Figure 4. Ultrasound images before and after SDT (session 4). In session 4, treatment of subject C with hepatocellular cancer, ultrasound images were observed and compared before and after treatment. (A) The tumor size was 18.3 × 31.2 mm 9 days before SDT, (B) 21.8 × 36.4 mm 1 day before SDT, and (C) 22.2 × 36.5 mm 6 days after SDT. The growth rate of the tumor was reduced, as demonstrated by the fact that the tumor size increased 1.39-fold over 8 days before SDT and only 1.02-fold over 7 days after treatment.
Subject D was diagnosed with prostate cancer, and a calcified mass was observed inside the tumor in an X-ray taken 18 days before SDT. The subject also developed metastatic lung cancer. Following SDT (session 5), the tumor size was 26.0 × 21.1 mm 1 day before SDT and 35.1 × 23.3 mm on 3 months post-SDT. The urinary frequency of the subject was improved, and the calcified mass inside the tumor disappeared by 49 days post-SDT, as indicated in Figure 5A. Moreover, a metastatic lung tumor also disappeared based on radiographic imaging, as shown in Figure 5B.
Figure 5. X-ray images before and after SDT (session 5). In session 5, treatment of subject D with prostate cancer and lung involvement, (A) a calcified mass was observed inside the tumor 18 days before SDT (i) but had disappeared by 49 days after treatment (ii). (B) As for the involved lung cancer, it was observed 18 days before SDT (i) but had vanished by 49 days after SDT (ii).
The information pertaining to tumor size before and after SDT in all the five sessions is arranged in Table 7.
Our SDT method combines an anticancer micelle (NC-6300) and a novel HIFU system. This treatment is assumed to be both effective and safe, enabling reductions in drug dose and HIFU irradiation power compared with those of conventional single therapies. The effectiveness of the proposed SDT was demonstrated previously in mouse models of colon and pancreatic cancer. In the current study, we evaluated the usefulness of our SDT approach in pet dogs to enable future clinical application. Although HIFU is considered to cause adverse events, such as burn injury, vascular obstruction, hematoma, and aching pain (Illing et al., 2005; Furusawa et al., 2007; Sofuni et al., 2014), no adverse events following HIFU irradiation were observed in any of our canine SDT subjects. Furthermore, the drug NC-6300 is thought to potentially cause retinal hemorrhages (Mukai et al., 2017), and EPI hydrochloride, the active substance of NC-6300, is considered to cause serious adverse events such as myocardial disorder, myelosuppression, and anaphylaxis, as well as other adverse events such as cardiac dysrhythmia, hives, abnormal hepatic function (increase in aspartate transaminase [glutamic oxaloacetic transaminase], alanine transaminase [glutamic pyruvic transaminase], etc.), abnormal kidney function (increase in blood urea nitrogen, etc.), and asitia (FDA, 2018). Based on our results from five SDT sessions, there were no adverse events after administration of NC-6300, and no obvious abnormalities were observed following the hematological and biochemical assessment of all subjects; these were considered to be due to the combination of the low dose of NC-6300 and low-energy HIFU. These results indicate that all SDT sessions were conducted safely and that the concentration of the drug and the output power of HIFU were acceptable.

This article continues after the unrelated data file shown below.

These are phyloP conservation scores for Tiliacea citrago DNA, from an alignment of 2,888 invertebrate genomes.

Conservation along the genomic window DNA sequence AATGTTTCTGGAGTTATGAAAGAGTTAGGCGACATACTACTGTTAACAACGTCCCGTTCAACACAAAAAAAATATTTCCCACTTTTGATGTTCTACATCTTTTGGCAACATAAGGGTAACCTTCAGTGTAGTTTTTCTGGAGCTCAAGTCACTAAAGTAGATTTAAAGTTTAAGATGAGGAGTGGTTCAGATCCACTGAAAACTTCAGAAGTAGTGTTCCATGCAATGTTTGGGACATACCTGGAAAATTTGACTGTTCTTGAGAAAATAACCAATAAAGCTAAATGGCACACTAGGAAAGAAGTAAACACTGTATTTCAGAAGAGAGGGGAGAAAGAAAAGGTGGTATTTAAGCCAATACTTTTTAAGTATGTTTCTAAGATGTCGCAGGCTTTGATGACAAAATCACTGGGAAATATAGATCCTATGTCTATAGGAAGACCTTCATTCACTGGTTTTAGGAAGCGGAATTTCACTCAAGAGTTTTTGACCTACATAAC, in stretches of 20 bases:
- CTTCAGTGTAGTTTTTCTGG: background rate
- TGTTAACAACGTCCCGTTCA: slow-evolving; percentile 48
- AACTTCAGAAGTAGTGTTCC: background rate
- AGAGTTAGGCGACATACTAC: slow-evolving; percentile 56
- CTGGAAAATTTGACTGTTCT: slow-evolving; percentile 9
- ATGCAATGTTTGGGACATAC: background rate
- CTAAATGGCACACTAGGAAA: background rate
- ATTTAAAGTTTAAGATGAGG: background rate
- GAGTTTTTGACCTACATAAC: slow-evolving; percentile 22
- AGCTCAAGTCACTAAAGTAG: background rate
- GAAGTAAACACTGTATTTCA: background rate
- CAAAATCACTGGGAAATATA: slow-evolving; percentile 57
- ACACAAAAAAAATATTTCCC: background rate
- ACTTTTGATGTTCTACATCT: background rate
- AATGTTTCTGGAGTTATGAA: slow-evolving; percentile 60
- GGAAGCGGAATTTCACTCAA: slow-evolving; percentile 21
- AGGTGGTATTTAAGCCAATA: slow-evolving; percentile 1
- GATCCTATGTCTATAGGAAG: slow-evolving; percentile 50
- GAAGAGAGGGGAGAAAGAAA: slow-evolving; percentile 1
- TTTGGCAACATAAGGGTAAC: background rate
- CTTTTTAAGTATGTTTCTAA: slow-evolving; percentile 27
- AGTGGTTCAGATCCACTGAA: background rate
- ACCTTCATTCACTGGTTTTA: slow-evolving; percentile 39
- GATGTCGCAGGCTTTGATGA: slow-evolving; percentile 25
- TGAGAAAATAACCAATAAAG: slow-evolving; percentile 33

In addition to confirming the safety of our method, the results of SDT further confirmed the anticancer efficacy of this method. For example, following SDT session 1, the ability of subject A to walk was substantially improved. This was presumed to be due to a decrease in pain in the right posterior leg as a result of HIFU, despite the fact that the output power was one order of magnitude lower than that of conventional solo HIFU therapy (Wang et al., 2011; Huisman et al., 2014; Zhang et al., 2016). Moreover, tumor size was reduced by 15%; this was likely due to the multiple effects of SDT, consisting of mechanical destruction by ultrasound, the antitumor activity of NC-6300, and synergistic effects of the dual treatment modality, such as the generation of ROS [hydroxyl and superoxide radicals (data not shown)]. Following SDT session 2, the subject's excretory function improved, again likely as a result of the pain-relieving effects of HIFU. In addition, the size of the tumor increased only slightly over the next 4 months; we speculate that this antitumor efficacy was achieved through the combination of the anticancer NC-6300 micelle and HIFU. Subject A survived for 25 months after SDT session 1 despite severe disease, indicating that subject A survived for approximately 10 “human” years since the age conversion between dogs to humans is considered to be about five times. Thus, this SDT approach is likely to improve prognosis.